Rodger Lloyd, performing under the name Deep Cologne describes his debut solo album as sounding like “Spoon and Little Dragon had a baby who wrote a rock opera in 1985.” While you can find traces of both of those artists throughout Heavy Blood, the rock opera aspect is where that assessment really carries water—the album plays out like a patchwork quilt of voices and acts, starting in one place and ending entirely in another, lovingly and cohesively stitched together with an expansive ‘80s thread.
The distinct evocation of ‘80s sounds makes Heavy Blood a hard album to nail down. On one hand, the album sounds a lot like Twin Shadow—but Twin Shadow is similarly steeped in ‘80s reverence, so it's tough to make the distinction between whether the two bands are simply drawing off of the same source material or if Deep Cologne is itself derivative of the ‘80s resurgence of the past half-decade.
There's also a strong chill wave vibe, at least in the first part of the album. While the opener, “Flawless,” starts with ambient noise and a stuttering drum/bass intro that could have been pulled from “Pale Shelter” era Tears for Fears, it quickly fills the room up with a dense, lush synth-organ part and slightly fuzzed out, semi-falsetto vocals sitting a little further back in the mix (similar to Washed Out or M83). The song keeps adding layers and little parts, here and there, so that by the outro-bridge, it's a beautiful and alluring culmination of everything that's come before—and you don't really want it to end.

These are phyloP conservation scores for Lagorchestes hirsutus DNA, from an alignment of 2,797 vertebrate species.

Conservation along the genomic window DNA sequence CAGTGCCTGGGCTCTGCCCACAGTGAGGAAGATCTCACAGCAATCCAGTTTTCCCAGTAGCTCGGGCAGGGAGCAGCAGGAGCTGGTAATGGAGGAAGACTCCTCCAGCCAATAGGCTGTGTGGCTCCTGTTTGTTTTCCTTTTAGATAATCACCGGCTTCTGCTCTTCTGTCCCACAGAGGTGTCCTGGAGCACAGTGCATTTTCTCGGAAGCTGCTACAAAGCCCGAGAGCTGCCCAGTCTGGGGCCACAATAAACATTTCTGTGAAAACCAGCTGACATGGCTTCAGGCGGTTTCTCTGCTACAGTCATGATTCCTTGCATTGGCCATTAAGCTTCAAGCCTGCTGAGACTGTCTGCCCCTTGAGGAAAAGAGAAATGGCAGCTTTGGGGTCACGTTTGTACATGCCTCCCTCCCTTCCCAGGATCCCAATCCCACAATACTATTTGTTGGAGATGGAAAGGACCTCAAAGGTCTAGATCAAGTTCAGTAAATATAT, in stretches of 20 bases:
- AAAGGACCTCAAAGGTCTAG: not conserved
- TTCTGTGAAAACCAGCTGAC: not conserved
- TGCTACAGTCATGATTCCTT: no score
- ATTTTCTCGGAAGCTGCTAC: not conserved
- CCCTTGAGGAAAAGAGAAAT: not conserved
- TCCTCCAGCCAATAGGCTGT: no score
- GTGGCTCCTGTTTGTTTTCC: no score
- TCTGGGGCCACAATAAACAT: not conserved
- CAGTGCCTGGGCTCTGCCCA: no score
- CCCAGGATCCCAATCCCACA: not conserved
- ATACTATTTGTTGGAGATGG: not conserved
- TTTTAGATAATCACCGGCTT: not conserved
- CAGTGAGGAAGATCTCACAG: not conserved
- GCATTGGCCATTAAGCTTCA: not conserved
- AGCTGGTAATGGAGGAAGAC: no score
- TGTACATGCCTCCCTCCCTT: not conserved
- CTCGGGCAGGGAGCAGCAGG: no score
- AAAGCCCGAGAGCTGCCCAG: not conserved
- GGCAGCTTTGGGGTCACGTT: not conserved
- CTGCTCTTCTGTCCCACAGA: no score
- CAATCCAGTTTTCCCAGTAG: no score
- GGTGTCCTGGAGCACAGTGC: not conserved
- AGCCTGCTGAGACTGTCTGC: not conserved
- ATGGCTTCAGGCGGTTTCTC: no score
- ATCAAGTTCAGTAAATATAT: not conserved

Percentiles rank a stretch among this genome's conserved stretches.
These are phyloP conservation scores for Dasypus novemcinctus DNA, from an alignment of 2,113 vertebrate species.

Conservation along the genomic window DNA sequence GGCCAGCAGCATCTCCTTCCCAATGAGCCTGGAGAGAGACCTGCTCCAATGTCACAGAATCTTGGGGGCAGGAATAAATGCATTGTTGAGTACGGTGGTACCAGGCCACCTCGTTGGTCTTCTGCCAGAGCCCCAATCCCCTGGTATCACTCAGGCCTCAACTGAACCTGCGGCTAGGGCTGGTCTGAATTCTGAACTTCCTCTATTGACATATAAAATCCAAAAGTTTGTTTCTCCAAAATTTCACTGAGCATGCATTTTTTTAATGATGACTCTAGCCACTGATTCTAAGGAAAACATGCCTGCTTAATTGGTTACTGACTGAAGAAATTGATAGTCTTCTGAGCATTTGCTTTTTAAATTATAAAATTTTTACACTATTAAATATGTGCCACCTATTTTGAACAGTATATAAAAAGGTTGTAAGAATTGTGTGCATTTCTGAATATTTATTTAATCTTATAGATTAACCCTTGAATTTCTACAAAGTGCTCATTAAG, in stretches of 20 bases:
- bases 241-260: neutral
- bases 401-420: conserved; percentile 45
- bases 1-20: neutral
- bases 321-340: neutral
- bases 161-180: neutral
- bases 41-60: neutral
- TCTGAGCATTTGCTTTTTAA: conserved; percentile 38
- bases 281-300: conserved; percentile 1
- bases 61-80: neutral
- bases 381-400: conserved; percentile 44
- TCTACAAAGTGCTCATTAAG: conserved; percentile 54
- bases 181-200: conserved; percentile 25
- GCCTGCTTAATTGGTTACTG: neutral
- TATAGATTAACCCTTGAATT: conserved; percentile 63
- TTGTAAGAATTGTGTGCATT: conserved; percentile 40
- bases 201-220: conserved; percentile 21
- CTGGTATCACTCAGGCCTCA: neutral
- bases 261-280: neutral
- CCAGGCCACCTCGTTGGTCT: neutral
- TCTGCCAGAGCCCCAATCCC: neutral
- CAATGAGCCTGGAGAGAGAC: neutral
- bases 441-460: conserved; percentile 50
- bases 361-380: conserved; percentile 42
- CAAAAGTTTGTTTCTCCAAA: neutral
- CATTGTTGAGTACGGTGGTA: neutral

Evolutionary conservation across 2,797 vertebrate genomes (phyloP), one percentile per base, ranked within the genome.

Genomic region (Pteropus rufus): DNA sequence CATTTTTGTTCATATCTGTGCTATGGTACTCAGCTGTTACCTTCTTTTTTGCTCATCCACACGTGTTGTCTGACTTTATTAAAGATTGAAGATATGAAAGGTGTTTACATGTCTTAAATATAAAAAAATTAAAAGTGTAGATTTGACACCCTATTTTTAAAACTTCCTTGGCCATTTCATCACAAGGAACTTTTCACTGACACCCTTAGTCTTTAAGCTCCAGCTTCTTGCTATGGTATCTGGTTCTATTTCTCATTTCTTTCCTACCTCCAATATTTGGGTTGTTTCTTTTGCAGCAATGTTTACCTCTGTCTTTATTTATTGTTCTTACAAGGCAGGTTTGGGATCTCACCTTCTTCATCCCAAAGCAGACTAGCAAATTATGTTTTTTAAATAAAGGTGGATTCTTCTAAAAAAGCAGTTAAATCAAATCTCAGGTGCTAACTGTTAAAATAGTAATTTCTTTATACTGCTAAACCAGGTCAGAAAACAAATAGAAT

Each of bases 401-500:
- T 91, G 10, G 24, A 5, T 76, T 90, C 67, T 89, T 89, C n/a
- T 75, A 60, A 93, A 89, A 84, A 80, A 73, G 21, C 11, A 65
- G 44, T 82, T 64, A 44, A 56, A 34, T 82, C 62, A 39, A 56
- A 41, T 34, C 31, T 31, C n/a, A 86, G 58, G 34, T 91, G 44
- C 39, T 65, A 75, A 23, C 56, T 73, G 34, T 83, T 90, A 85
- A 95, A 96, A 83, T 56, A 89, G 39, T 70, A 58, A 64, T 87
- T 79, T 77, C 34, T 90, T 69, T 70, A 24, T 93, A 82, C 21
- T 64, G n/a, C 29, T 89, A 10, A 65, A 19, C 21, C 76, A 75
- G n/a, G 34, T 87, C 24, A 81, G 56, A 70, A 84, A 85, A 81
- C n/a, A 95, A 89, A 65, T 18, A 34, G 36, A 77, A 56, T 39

The second track “Suitcase (ft. Fey Moth)” rightly catapults off of the laid back urgency of the first song, bringing the energy level up and proving to be one of the albums most single-ready tracks. There's a Eurythmics-esque lead riff, frantic and theatric backing “oooohhh's” echoing many a Of Montreal song, while the track as whole has the kind of cool and modern pulse that make Big Data songs so suitable for car commercials.
The album goes in a couple of other directions from there. The track “One Note Song,” carries a simplistic sort of layered decadence akin to Poolside, while the minimally channeled vocal tracks sounds almost like the Stokes. The title track sounds more like late ‘80s U2 than I've heard anybody be bold enough to embrace in some time—but with almost a Handsome Furs flare.
By the end of the album, the Spoon element flushes itself out a little but more clearly. The vocals are much more confidently front and center than the early tracks. The closer “Sugar” finishes things up on a strong note. Again there's a dominant key-part that fills the speakers, top-to-bottom—almost akin to Girls Can Tell, era Spoon, although the overall feel of the track would almost make it sound more at home on their more recent They Want My Soul. Regardless of where it fits into another artist's catalogue, the song really feels like a culmination of those that came before it.
Heavy Blood was self-recorded by Lloyd in his own Seattle studio, Pop Logic Studios. Production value is exceptionally high—every song has little flourishes and background elements that are so well mixed in that you will really appreciate them with a nice pair of headphones and pay attention. The album represents Lloyd's first solo project following the dissolution of his previous band Sweet Secrets.
I can easily recommend this Heavy Blood to fans of modern takes on the ‘80s, chill wave or any of the bands mentioned in this review.
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